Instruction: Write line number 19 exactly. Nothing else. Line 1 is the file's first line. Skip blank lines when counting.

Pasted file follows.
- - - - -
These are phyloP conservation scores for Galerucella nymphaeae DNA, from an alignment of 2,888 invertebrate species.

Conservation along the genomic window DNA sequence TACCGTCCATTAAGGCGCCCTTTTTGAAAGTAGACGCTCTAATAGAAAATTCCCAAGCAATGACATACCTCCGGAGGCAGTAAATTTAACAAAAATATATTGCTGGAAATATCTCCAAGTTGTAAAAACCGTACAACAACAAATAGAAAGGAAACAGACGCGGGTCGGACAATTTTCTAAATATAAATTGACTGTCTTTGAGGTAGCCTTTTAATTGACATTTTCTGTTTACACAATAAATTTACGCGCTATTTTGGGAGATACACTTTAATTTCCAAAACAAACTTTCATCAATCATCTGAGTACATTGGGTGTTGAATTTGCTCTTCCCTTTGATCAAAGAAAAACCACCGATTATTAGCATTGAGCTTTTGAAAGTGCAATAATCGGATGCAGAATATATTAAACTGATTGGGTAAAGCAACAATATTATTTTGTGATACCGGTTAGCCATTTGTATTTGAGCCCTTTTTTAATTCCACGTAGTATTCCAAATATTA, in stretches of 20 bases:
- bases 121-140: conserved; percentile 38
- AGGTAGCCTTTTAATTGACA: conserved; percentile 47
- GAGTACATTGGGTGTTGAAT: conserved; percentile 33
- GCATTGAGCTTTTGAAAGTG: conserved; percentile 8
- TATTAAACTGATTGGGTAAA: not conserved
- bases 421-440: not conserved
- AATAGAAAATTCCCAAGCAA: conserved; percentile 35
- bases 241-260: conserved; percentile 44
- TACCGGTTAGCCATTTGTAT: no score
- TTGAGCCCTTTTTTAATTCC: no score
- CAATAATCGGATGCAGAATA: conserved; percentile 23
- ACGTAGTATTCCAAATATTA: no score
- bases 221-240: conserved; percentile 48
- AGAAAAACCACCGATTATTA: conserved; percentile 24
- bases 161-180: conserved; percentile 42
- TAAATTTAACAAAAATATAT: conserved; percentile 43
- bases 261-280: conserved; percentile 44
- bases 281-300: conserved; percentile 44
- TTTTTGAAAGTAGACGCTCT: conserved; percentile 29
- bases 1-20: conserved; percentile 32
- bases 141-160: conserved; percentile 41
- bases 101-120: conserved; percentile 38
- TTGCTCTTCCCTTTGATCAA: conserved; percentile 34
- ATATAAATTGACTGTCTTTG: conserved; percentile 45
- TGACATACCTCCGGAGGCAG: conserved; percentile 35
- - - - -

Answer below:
- bases 261-280: conserved; percentile 44